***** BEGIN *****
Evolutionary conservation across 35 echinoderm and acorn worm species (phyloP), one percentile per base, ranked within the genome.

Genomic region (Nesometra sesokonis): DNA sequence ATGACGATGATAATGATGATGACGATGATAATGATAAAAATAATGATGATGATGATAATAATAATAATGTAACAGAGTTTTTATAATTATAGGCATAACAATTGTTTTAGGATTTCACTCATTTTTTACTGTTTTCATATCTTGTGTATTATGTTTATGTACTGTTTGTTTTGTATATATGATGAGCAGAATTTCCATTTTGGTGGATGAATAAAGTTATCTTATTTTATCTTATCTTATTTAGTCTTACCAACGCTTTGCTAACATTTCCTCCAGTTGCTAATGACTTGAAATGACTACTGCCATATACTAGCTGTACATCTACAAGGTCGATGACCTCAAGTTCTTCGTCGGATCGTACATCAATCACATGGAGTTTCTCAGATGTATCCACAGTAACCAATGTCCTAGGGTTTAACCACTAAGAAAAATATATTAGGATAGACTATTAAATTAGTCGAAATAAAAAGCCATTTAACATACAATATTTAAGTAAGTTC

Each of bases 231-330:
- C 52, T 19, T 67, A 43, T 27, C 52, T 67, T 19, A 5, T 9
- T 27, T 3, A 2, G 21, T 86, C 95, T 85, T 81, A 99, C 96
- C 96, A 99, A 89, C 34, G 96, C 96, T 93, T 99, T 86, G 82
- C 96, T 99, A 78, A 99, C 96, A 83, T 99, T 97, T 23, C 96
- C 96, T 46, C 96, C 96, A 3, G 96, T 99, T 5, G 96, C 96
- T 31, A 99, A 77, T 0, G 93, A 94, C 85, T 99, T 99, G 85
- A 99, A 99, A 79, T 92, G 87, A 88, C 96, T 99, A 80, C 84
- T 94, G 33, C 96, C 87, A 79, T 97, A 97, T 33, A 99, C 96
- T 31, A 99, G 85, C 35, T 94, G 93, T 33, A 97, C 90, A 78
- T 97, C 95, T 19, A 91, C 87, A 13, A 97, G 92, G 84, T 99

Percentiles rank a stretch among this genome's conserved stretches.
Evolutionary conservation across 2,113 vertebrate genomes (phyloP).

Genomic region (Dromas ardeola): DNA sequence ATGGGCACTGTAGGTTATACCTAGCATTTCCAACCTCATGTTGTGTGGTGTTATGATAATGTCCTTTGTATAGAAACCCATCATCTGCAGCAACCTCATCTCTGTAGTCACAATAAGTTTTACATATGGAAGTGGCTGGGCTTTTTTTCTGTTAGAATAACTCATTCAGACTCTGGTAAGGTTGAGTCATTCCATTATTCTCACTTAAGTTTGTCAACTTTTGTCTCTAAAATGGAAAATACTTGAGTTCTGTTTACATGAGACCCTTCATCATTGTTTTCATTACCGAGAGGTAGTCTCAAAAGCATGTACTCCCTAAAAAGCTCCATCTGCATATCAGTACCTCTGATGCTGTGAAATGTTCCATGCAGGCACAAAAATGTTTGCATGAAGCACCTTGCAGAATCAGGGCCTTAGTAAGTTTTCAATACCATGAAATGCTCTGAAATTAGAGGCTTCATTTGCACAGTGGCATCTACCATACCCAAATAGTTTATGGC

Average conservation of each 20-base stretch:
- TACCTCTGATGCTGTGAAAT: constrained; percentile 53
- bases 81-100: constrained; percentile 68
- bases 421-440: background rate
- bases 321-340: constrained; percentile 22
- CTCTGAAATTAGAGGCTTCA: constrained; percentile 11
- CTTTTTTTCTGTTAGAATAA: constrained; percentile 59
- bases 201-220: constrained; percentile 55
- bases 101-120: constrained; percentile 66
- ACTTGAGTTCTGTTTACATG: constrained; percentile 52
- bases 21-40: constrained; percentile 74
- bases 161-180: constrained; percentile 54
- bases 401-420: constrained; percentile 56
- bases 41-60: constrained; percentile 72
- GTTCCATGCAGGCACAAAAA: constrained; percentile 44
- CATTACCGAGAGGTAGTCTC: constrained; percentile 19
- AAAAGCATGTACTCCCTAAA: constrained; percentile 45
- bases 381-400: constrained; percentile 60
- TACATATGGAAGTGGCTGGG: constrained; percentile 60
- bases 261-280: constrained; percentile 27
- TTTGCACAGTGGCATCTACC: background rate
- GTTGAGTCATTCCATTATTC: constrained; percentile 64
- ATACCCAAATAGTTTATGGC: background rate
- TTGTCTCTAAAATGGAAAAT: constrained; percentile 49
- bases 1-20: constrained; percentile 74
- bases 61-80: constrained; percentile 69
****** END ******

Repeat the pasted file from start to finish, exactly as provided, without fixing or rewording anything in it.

Evolutionary conservation across 35 echinoderm and acorn worm species (phyloP), one percentile per base, ranked within the genome.

Genomic region (Nesometra sesokonis): DNA sequence ATGACGATGATAATGATGATGACGATGATAATGATAAAAATAATGATGATGATGATAATAATAATAATGTAACAGAGTTTTTATAATTATAGGCATAACAATTGTTTTAGGATTTCACTCATTTTTTACTGTTTTCATATCTTGTGTATTATGTTTATGTACTGTTTGTTTTGTATATATGATGAGCAGAATTTCCATTTTGGTGGATGAATAAAGTTATCTTATTTTATCTTATCTTATTTAGTCTTACCAACGCTTTGCTAACATTTCCTCCAGTTGCTAATGACTTGAAATGACTACTGCCATATACTAGCTGTACATCTACAAGGTCGATGACCTCAAGTTCTTCGTCGGATCGTACATCAATCACATGGAGTTTCTCAGATGTATCCACAGTAACCAATGTCCTAGGGTTTAACCACTAAGAAAAATATATTAGGATAGACTATTAAATTAGTCGAAATAAAAAGCCATTTAACATACAATATTTAAGTAAGTTC

Each of bases 231-330:
- C 52, T 19, T 67, A 43, T 27, C 52, T 67, T 19, A 5, T 9
- T 27, T 3, A 2, G 21, T 86, C 95, T 85, T 81, A 99, C 96
- C 96, A 99, A 89, C 34, G 96, C 96, T 93, T 99, T 86, G 82
- C 96, T 99, A 78, A 99, C 96, A 83, T 99, T 97, T 23, C 96
- C 96, T 46, C 96, C 96, A 3, G 96, T 99, T 5, G 96, C 96
- T 31, A 99, A 77, T 0, G 93, A 94, C 85, T 99, T 99, G 85
- A 99, A 99, A 79, T 92, G 87, A 88, C 96, T 99, A 80, C 84
- T 94, G 33, C 96, C 87, A 79, T 97, A 97, T 33, A 99, C 96
- T 31, A 99, G 85, C 35, T 94, G 93, T 33, A 97, C 90, A 78
- T 97, C 95, T 19, A 91, C 87, A 13, A 97, G 92, G 84, T 99

Percentiles rank a stretch among this genome's conserved stretches.
Evolutionary conservation across 2,113 vertebrate genomes (phyloP).

Genomic region (Dromas ardeola): DNA sequence ATGGGCACTGTAGGTTATACCTAGCATTTCCAACCTCATGTTGTGTGGTGTTATGATAATGTCCTTTGTATAGAAACCCATCATCTGCAGCAACCTCATCTCTGTAGTCACAATAAGTTTTACATATGGAAGTGGCTGGGCTTTTTTTCTGTTAGAATAACTCATTCAGACTCTGGTAAGGTTGAGTCATTCCATTATTCTCACTTAAGTTTGTCAACTTTTGTCTCTAAAATGGAAAATACTTGAGTTCTGTTTACATGAGACCCTTCATCATTGTTTTCATTACCGAGAGGTAGTCTCAAAAGCATGTACTCCCTAAAAAGCTCCATCTGCATATCAGTACCTCTGATGCTGTGAAATGTTCCATGCAGGCACAAAAATGTTTGCATGAAGCACCTTGCAGAATCAGGGCCTTAGTAAGTTTTCAATACCATGAAATGCTCTGAAATTAGAGGCTTCATTTGCACAGTGGCATCTACCATACCCAAATAGTTTATGGC

Average conservation of each 20-base stretch:
- TACCTCTGATGCTGTGAAAT: constrained; percentile 53
- bases 81-100: constrained; percentile 68
- bases 421-440: background rate
- bases 321-340: constrained; percentile 22
- CTCTGAAATTAGAGGCTTCA: constrained; percentile 11
- CTTTTTTTCTGTTAGAATAA: constrained; percentile 59
- bases 201-220: constrained; percentile 55
- bases 101-120: constrained; percentile 66
- ACTTGAGTTCTGTTTACATG: constrained; percentile 52
- bases 21-40: constrained; percentile 74
- bases 161-180: constrained; percentile 54
- bases 401-420: constrained; percentile 56
- bases 41-60: constrained; percentile 72
- GTTCCATGCAGGCACAAAAA: constrained; percentile 44
- CATTACCGAGAGGTAGTCTC: constrained; percentile 19
- AAAAGCATGTACTCCCTAAA: constrained; percentile 45
- bases 381-400: constrained; percentile 60
- TACATATGGAAGTGGCTGGG: constrained; percentile 60
- bases 261-280: constrained; percentile 27
- TTTGCACAGTGGCATCTACC: background rate
- GTTGAGTCATTCCATTATTC: constrained; percentile 64
- ATACCCAAATAGTTTATGGC: background rate
- TTGTCTCTAAAATGGAAAAT: constrained; percentile 49
- bases 1-20: constrained; percentile 74
- bases 61-80: constrained; percentile 69